AbbVie Raises Offer for Shire to $51.5 BillionCaroline Chen, Drew Armstrong and Simeon Bennett
AbbVie Inc. made a fourth offer to buy Shire Plc, raising the price to about 30.1 billion pounds ($51.5 billion) in an effort to force negotiations. Shire said its board would meet to discuss the bid.
AbbVie increased its offer by about 11 percent to 51.15 pounds a share in cash and stock after meeting with Shire’s top shareholders, the drugmaker said today. Shire said in a statement that it wasn’t given AbbVie’s latest proposal ahead of time, and the company advised investors to take no action.
AbbVie Chief Executive Officer Richard Gonzalez talked with Shire’s top 20 shareholders before the new bid, and said in his opinion, they back the deal. “I met with the majority of Shire shareholders and they understand the strategic rationale,” he said by telephone today. “I believe they are generally supportive of the transaction and this offer is responsive of their feedback.”
Gonzalez wouldn’t say if the offer is AbbVie’s last, and said AbbVie isn’t in talks with Shire’s board.
“We have asked for, on multiple occasions, engagement,” he said. “We are not engaged with Shire currently.”
AbbVie has made three previous bids of as much as 27.3 billion pounds, a price Shire’s board unanimously rejected, saying it undervalued the comany’s prospects for increasing sales of its rare-disease medicines.
AbbVie can sweeten the deal by increasing the cash-to-stock ratio, which currently gives Shire shareholders 22 pounds per share in cash, said Navid Malik, a London-based analyst at Cenkos Securities Plc.
“The market’s quite disappointed with the cash component,” Malik said by telephone. “A lot of the shareholders in Shire are invested in Shire because it’s a high-growth story. They probably want to be compensated for holding paper which, for a combined pharmaceutical company, may not grow as fast.”
Buying Shire would allow North Chicago, Illinois-based AbbVie to move its legal address to the U.K., and take advantage of lower corporate tax rate there to drop its tax rate to 13 percent from about 22 percent. Shire’s array of rare disease treatments and drugs for attention deficit hyperactivity disorder would also give AbbVie a wider array of products beyond the rheumatoid arthritis injection Humira, which accounts for more than half of sales.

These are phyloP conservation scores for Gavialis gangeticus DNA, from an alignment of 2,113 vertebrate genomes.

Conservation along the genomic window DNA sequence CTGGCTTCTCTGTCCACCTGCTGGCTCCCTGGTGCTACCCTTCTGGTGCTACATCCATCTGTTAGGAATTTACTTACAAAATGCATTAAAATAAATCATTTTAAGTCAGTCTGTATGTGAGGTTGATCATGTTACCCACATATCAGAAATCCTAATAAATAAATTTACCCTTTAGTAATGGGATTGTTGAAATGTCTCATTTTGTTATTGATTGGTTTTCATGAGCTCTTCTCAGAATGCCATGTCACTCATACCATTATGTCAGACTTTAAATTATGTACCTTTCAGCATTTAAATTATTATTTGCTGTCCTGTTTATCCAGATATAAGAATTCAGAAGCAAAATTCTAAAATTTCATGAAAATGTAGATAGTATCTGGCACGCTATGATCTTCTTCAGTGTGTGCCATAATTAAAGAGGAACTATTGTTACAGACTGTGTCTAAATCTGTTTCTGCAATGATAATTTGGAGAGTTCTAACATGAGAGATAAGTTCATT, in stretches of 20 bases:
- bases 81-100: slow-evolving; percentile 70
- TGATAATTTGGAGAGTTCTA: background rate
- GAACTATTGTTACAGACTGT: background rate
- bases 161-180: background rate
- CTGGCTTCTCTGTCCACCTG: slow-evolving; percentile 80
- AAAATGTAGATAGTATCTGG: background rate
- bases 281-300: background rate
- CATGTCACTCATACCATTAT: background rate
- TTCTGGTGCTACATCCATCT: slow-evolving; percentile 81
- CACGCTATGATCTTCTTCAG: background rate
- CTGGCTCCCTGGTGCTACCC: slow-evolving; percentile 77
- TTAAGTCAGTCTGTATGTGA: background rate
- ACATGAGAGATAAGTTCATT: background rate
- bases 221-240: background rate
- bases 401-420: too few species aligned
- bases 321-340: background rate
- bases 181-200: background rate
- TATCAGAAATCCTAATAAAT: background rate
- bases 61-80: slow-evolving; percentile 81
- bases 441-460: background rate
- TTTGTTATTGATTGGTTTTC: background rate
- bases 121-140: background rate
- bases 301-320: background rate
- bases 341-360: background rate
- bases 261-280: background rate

Shire fell 3.2 percent to 45.01 pounds at 3:54 p.m. in London, and AbbVie shares fell 2.5 percent to $55.98. AbbVie put the value of its previous bid at 46.26 pounds a share.
Flemming Ornskov, Shire’s CEO since May 2013, has argued for keeping the company independent, projecting that product sales will double to $10 billion by 2020 as Shire expands in drugs for eye maladies and rare diseases.
Ornskov has also touted his resume, including bringing the blockbuster eye drug Lucentis to Novartis AG, and cost cutting and improved profit in his first year as Shire’s CEO, hoping to persuade investors to leave Shire’s management with him.
Shareholders should let Shire’s board know their view of the new offer, and the company hasn’t ruled out making a hostile bid, Gonzalez said in today’s interview.
Under U.K. rules, AbbVie has until July 18 to make a firm offer or walk away. If AbbVie walks away, it’s precluded in most cases from making another bid for as long as six months. Gonzalez said AbbVie can make that deadline.
“Certainly there’s enough time to have engagement and do limited confirmatory diligence,” Gonzalez said. “We’re willing to engage quickly to have those discussions.”
The value of the new bid is in line with the average analyst estimate compiled by Bloomberg last month. Still, investors say AbbVie may need to raise its offer again.
“Clearly for now the price reaction shows that the market does not believe that this last offer is going to be sufficient to seal the deal,” Jean-François Comte, managing partner at Paris hedge fund Lutetia Capital, who manages about $153 million, including Shire stock, said in a telephone interview. “I can’t really disagree with that.”
AbbVie may need to pay 55 pounds a share to get Shire’s board to agree to sell, said Ori Hershkovitz, a partner at Sphera Funds Management in Tel Aviv. The fund owns Shire stock.
“It’s a nice price,” Hershkovitz said by telephone. “I think they could squeeze out a little more.”
AbbVie’s bid for Shire is the latest attempted deal in a period of increased acquisition activity in the drug and medical device industry. Not including the AbbVie offer, there were deals proposed or completed worth about $260 billion in the second quarter, according to data compiled by Bloomberg, five times more than any quarter since at least 2009.
“The question that everybody has in mind at this point is if somebody else is going to show up,” Comte said. “Are they waiting for AbbVie to do the first part of the job to test Shire’s reaction, and then only show up once there’s a bit more visibility?”
Companies including Bristol-Myers Squibb Co. and Allergan Inc. may also be interested in buying Shire, analysts have said.
Shire’s tax domicile is in Dublin, its main executive office is in Basingstoke, England, and the CEO, Ornskov, works in the U.S., in Lexington, Massachusetts.
Drugs for ADHD, including Vyvanse and Adderall XR, accounted for about 39 percent of Shire’s revenue last year.